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HUNEYCUTT: The looming ‘fiscal cliff’
U.S. looking at largest tax increases yet
Unless action is taken soon, the United States is set to undergo one of the largest series of tax increases in the past half-century. The rapid rise in U.S. federal government spending over the past decade has been even more troubling. If the past century has taught us anything, it’s that high spending and high taxes are a recipe for economic disaster. Yet this is the course our newly re-elected president seems to favor, and it will leave him with a very tarnished legacy.
President Wilson’s second term provides the clearest evidence of how disastrous this path can be. From 1915 to 1921, the top marginal income tax rate was raised from 7 percent to 73 percent. Meanwhile, total government spending in the United States increased from around 8 percent of gross domestic product in 1915 to 30 percent of GDP by 1919. While that dropped a bit after the end of World War I, it still remained significantly higher than it had been before, at about 15 percent of GDP, by the end of Wilson’s second term. These figures include state spending, but the federal government was responsible for most of the increase.
Wilson’s massive government expansion helped lead to one of the most severe contractions in American history — the Depression of 1920-21. This is where things get interesting. There was a massive backlash against Wilson’s policies, resulting in the Republican landslide election of 1920. The Republicans responded to the crisis by dramatically lowering taxes and spending. U.S. government spending fell from 15 percent of GDP to 11 percent in a few short years. The top marginal income tax rate likewise fell from 73 percent to 25 percent.
Partly as a result of these reversals in policy, the United States had one of the greatest economic expansions in history. After factoring in inflation, America’s annualized real GDP growth was a paltry 1.0 percent during Wilson’s eight years in office. It then shot up to 4.4 percent from 1921 to 1929 after the policy reversals. It’s difficult to find a more authoritative rebuke of big-government policies than that.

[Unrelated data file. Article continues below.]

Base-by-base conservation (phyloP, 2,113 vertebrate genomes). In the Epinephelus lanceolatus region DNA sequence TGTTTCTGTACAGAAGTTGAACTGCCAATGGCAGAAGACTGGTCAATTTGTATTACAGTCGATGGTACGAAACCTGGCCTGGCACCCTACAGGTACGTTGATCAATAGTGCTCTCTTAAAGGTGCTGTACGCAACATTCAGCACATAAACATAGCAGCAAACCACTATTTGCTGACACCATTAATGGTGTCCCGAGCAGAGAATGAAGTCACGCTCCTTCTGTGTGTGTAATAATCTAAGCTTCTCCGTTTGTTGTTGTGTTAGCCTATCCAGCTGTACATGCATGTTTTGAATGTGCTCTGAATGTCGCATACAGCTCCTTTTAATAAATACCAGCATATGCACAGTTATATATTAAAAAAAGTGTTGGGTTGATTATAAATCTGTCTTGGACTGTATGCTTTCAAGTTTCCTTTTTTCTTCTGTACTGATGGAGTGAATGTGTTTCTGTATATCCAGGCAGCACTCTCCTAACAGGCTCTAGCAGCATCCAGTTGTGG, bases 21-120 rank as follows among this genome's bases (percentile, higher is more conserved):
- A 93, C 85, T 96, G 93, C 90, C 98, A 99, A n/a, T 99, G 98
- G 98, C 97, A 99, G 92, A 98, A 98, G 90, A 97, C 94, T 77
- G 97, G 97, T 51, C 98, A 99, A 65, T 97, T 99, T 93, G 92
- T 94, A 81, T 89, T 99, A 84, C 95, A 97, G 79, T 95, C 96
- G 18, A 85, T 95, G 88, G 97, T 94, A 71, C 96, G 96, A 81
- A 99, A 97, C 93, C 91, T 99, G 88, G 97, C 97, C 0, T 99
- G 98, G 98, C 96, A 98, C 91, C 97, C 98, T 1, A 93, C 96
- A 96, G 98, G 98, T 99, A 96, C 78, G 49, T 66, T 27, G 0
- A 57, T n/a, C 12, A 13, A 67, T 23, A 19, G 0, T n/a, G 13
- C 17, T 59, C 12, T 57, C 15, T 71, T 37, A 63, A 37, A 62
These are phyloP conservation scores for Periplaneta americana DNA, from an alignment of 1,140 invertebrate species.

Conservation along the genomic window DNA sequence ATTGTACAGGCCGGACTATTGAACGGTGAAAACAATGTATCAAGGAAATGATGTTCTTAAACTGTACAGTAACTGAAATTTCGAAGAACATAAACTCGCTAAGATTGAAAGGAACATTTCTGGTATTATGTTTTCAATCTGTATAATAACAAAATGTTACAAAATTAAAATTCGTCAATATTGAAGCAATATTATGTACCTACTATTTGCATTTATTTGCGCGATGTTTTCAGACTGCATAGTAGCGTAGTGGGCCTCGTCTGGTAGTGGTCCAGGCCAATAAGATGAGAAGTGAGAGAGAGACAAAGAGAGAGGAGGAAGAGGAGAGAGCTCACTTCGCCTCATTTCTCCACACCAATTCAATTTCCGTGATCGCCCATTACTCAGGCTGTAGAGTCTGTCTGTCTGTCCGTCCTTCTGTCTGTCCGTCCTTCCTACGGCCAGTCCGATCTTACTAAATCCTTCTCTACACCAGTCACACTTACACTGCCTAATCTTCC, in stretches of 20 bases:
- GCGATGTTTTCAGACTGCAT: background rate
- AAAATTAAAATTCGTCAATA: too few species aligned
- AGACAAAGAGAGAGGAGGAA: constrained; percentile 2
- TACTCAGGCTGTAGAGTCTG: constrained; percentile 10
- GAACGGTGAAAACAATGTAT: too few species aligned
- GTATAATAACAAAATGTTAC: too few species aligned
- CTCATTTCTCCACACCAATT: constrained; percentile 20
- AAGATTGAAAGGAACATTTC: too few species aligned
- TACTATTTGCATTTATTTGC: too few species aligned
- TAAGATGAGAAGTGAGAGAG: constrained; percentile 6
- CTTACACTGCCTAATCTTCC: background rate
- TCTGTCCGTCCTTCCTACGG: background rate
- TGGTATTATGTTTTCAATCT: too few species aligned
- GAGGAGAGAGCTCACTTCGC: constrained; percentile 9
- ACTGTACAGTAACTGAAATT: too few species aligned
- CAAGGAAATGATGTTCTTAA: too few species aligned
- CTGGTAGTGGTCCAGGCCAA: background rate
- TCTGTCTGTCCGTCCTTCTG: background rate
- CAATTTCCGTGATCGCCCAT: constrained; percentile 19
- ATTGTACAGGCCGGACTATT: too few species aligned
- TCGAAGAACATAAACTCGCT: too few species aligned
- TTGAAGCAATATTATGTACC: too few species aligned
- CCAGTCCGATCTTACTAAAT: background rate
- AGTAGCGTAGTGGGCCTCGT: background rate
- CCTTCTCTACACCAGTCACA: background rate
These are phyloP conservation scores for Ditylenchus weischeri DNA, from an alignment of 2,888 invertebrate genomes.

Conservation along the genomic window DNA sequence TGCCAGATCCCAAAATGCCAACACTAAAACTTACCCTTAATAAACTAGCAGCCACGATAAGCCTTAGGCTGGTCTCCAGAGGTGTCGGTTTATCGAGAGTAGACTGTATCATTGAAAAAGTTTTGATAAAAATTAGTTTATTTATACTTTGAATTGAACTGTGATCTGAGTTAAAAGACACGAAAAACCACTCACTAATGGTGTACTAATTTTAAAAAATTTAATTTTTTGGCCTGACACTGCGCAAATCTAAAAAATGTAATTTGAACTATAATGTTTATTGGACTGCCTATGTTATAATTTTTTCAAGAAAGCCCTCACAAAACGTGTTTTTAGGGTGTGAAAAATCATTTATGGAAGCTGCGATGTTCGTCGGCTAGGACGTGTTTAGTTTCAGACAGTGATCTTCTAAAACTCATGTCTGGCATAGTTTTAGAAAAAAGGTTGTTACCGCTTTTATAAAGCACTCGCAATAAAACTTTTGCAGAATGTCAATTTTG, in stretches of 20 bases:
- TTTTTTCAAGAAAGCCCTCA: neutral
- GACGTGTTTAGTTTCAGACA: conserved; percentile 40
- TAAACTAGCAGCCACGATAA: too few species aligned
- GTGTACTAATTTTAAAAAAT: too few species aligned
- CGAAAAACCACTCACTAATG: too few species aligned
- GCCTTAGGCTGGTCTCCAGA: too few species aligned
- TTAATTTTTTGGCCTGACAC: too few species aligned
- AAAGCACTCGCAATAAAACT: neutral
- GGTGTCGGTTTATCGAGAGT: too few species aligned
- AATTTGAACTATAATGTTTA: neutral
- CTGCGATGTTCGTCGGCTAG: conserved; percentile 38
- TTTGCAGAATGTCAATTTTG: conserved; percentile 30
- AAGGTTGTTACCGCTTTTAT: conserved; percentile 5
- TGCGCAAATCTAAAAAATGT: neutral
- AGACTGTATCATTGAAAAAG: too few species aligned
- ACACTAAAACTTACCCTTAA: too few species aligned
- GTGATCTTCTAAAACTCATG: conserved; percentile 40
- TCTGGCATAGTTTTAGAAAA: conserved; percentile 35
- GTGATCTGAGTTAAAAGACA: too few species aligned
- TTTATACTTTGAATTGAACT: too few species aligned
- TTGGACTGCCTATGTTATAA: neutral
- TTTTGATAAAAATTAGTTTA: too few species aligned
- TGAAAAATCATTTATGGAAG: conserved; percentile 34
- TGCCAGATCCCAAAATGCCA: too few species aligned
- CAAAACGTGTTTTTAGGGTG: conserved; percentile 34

Of course, we all know that 1929 brought poor fortunes. Largely as a result of flawed policies of the Federal Reserve Bank, we found ourselves in the midst of another contraction. In 1921, the crisis was solved by shrinking government, lowering taxes and reducing regulations. In 1929, however, President Hoover took the exact opposite approach. Instead of freeing up capital with lower tax rates and decreasing government spending, the Hoover administration dramatically increased the size of government in an attempt to “stimulate” the economy. This eventually was followed by a series of massive tax increases.
Government spending stood at about 11 percent of GDP at the beginning of Hoover’s single term in office. By the end of that term, it had doubled to 22 percent of GDP. In order to finance this large expansion in government, Hoover increased the top income tax rate from 25 percent to 63 percent. The result was a severe depression that only seemed to get worse as time went on. If the Great Depression seemed unique, it was. Every single other recession or depression since the Civil War had shifted to recovery within a few years. The Great Depression stood apart as the one that did not correct itself, and that was largely because of the massive interventions by the Hoover administration. We can see clear contrasts in the failures of Woodrow Wilson and Herbert Hoover versus the success of 1921 to 1929.
We are at another crossroads. Four years removed from the beginning of the current financial crisis, things haven’t improved much. Once you count “discouraged workers” who are excluded from official unemployment figures, our true unemployment rate is likely somewhere near 10 percent, even higher than it was when President Obama took office at the height of the recession. Real wage improvement has been stagnant, and new regulations such as Dodd-Frank and Obamacare have significantly harmed hiring.
If the president does not act, the top income tax rate is set to rise from 35 percent to 39.6 percent, while the top capital gains tax rate will increase from 15 percent to 23.8 percent. Perhaps most astonishing, the top dividend tax rate will jump from 15 percent to 43.8 percent. Meanwhile, federal government spending has skyrocketed from 18.1 percent of GDP in 2000 to approximately 25 percent of GDP today, with much of that increase attributed to the president.
Mr. Obama is faced with a choice. The question is, will he use reason and follow the examples of the 1921 Republicans, John F. Kennedy and Ronald Reagan, or will he repeat the same mistakes as Herbert Hoover and Woodrow Wilson? I hope for the former, but fear that the latter is inevitable.
Jake Huneycutt is an investment manager in Atlanta.
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